15. Courtyard Houses - Syria
The traditional housing structure of Syria is the courtyard house, which dates back to 3000 BC. The idea is that the house is built around a central courtyard area that can be reached from various rooms in the home. This concept was first utilized by nomads, who placed their tents in a circular shape, leaving a sheltered space in the middle that provided shelter to the animals. Permanent courtyard houses typically consist of 3 floors: a basement level that provides comfortable temperatures during extreme climate conditions, a ground level that makes up the main living quarters, and a second level that houses private rooms.
14. Cape Dutch architecture - South Africa
Cape Dutch architecture describes the unique building style found primarily in the Western Cape of South Africa. These Cape Dutch style homes were built to resemble the Dutch style townhomes of Amsterdam and are characterized by intricate rounded gables over the entrance and on the sides. Another unique feature of this architectural style is that the home has 1 principal area and 2 perpendicular wings, which create a sort of 3-sided garden or patio area in the back. Typically, Cape Dutch homes are finished in whitewash and have thatched roofs.
13. Rock-cut architecture - Ancient Egypt
Rock-cut architecture is an ancient form of creating buildings and monuments by scraping away solid rock in its natural setting. One of the most well known of these rock-cut structures is the Great Temple of Ramses II in Egypt. It was completed around 1280 BC, when it was carved out of the side of a cliff. The facade of the temple stands where the side of the cliff once was and the interior extends into the mountain. It stands 98 feet in height and 115 feet long. Along the entrance, 2 statues have been carved out on either side to represent Ramses II seated upon his throne with his defeated enemies (Libyans, Hittites, and Nubians) at his feet.
12. Mar del Plata - Argentina
The Mar del Plata architectural style first began in the city of the same name, Mar del Plata, in Argentina. In this country, these homes are also referred to as Californian style, given their resemblance to the mission revival architecture that was common during the late 1800’s in the US. Both styles resemble the Spanish missions that were built in California. Mar del Plata homes were in high demand between 1935 and 1950 and can even be found in the similar seaside towns of Necochea and Miramar. Some of the common features of this architectural style include its use of stone exteriors and decorative log frames. Additionally, these homes are known to have triangular gables, mission tiled roofs, chimneys, and flower beds in front.
11. Hanok - Korea
Hanok style houses are traditional throughout the Korean Peninsula and noteworthy for their use of locally-sourced natural materials. One of the most distinguishing features of these homes is the slightly curved roof line that typically runs longwise when looking toward the entrance. Additionally, the flooring within these homes is built in the Ondol style, which allows the floors to be heated by smoke. Architects of hanok houses pay special attention to its placement within the natural surroundings. For example, a hanok should always be built with a mountain at the back and a river in the front.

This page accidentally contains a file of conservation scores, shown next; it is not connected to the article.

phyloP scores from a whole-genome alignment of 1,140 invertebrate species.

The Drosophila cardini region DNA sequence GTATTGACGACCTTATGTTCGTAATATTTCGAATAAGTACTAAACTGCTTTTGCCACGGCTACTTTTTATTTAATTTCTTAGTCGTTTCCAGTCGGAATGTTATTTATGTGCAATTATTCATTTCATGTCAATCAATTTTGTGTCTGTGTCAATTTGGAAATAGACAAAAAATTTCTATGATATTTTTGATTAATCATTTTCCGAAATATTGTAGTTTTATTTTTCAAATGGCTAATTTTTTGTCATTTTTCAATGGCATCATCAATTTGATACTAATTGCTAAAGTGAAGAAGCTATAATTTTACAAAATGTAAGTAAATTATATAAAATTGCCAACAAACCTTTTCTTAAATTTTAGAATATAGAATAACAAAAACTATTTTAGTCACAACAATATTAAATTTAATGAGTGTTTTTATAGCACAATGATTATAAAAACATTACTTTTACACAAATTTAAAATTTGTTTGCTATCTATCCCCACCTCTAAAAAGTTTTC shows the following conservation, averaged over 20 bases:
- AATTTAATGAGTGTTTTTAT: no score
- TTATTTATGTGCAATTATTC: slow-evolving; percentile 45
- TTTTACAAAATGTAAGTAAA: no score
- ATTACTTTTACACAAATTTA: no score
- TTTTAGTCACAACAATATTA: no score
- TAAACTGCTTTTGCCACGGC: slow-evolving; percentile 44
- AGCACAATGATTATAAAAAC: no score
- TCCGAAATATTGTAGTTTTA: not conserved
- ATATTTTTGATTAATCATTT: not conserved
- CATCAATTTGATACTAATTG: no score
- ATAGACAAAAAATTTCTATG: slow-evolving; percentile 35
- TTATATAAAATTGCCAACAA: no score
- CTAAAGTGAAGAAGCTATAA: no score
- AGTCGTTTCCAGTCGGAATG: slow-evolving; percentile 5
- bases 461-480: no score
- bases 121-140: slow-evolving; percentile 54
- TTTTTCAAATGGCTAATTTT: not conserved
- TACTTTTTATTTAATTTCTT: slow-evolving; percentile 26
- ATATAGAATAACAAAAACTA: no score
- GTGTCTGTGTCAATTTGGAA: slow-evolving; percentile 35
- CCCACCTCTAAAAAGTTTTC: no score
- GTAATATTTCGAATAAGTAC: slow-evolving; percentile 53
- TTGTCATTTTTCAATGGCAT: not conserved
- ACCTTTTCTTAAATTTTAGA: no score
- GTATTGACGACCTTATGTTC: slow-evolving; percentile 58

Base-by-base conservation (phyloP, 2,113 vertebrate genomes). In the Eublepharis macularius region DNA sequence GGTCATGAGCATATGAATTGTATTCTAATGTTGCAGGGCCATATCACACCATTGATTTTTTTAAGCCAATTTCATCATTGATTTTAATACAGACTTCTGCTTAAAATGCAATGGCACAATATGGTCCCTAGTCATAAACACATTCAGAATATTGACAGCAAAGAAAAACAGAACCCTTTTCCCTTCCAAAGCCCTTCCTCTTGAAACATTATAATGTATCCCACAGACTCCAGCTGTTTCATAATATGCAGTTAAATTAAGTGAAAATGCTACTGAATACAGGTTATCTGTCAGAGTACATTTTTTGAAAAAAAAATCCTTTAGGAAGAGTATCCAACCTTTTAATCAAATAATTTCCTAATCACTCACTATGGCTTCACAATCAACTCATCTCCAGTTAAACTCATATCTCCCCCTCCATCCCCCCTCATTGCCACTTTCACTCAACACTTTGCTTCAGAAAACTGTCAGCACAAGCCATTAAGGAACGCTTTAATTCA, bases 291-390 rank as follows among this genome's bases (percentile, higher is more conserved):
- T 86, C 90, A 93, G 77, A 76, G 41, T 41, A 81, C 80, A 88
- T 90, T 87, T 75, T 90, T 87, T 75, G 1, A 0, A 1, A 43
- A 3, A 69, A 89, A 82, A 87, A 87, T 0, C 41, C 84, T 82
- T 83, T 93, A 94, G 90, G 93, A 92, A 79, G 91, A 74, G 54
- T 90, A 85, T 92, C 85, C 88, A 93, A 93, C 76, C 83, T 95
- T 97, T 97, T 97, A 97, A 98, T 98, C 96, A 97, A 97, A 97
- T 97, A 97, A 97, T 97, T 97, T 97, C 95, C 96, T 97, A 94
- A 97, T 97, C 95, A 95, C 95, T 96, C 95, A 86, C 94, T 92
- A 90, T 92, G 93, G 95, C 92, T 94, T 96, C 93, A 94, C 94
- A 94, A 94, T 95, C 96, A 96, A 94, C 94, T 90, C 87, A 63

10. Izba - Russia
The most traditional housing type that can be found throughout the rural areas of Russia is the izba. These logs are typically cut and shaped by using hand tools so that the timber fits snugly together. Any gaps between the logs are filled with clay found in a nearby river. This particular design was utilized in order to avoid using nails or other metal pieces due to the expense. The roof of an izba has two sloping sides with a series of windows beneath the gable. These windows are just openings in the wall, covered in wooden shutters or hanging animal skins to keep out rain or cold weather. Today, izbas built during the 19th century can be viewed at open-air museums. Older izbas are characterized by a straw roof and a horse’s head, which has been carved into the long roof beam.
9. Adobe house - Regions of North America
Adobe homes are found in certain regions of North America, like Mexico and the southwestern region of the US, where the climate is hot and dry. Adobe refers to any kind of brick or mound of building material that has been made of sun dried earth (like clay, for example). This practice dates back over 4,000 years. Adobe structures are very durable and the thick walls help keep the interior of the home cool during hot summers. Indigenous groups were the first to use this structural design in North America, piling clay and wet earth into mounds to dry in the sun. When Spanish colonists arrived, they introduced a brick-making method.
8. Stone Cottage - Ireland
The most common traditional home in Ireland is the stone cottage, which dates back to the 18th century. Historians believe that these stone cottages were first built as a means of replicating the larger homes of wealthier families. Locally-sourced stone was used to build these homes, brought in from a 5-mile radius by pack animals. The floors in these cottage was either fashioned of packed earth or more stone, depending on availability of materials. Stone cottage interiors are similar in that a large fireplace, or hearth, is located in the center of the house. This placement allowed a bedroom to be located behind the fireplace to take advantage of the heat source.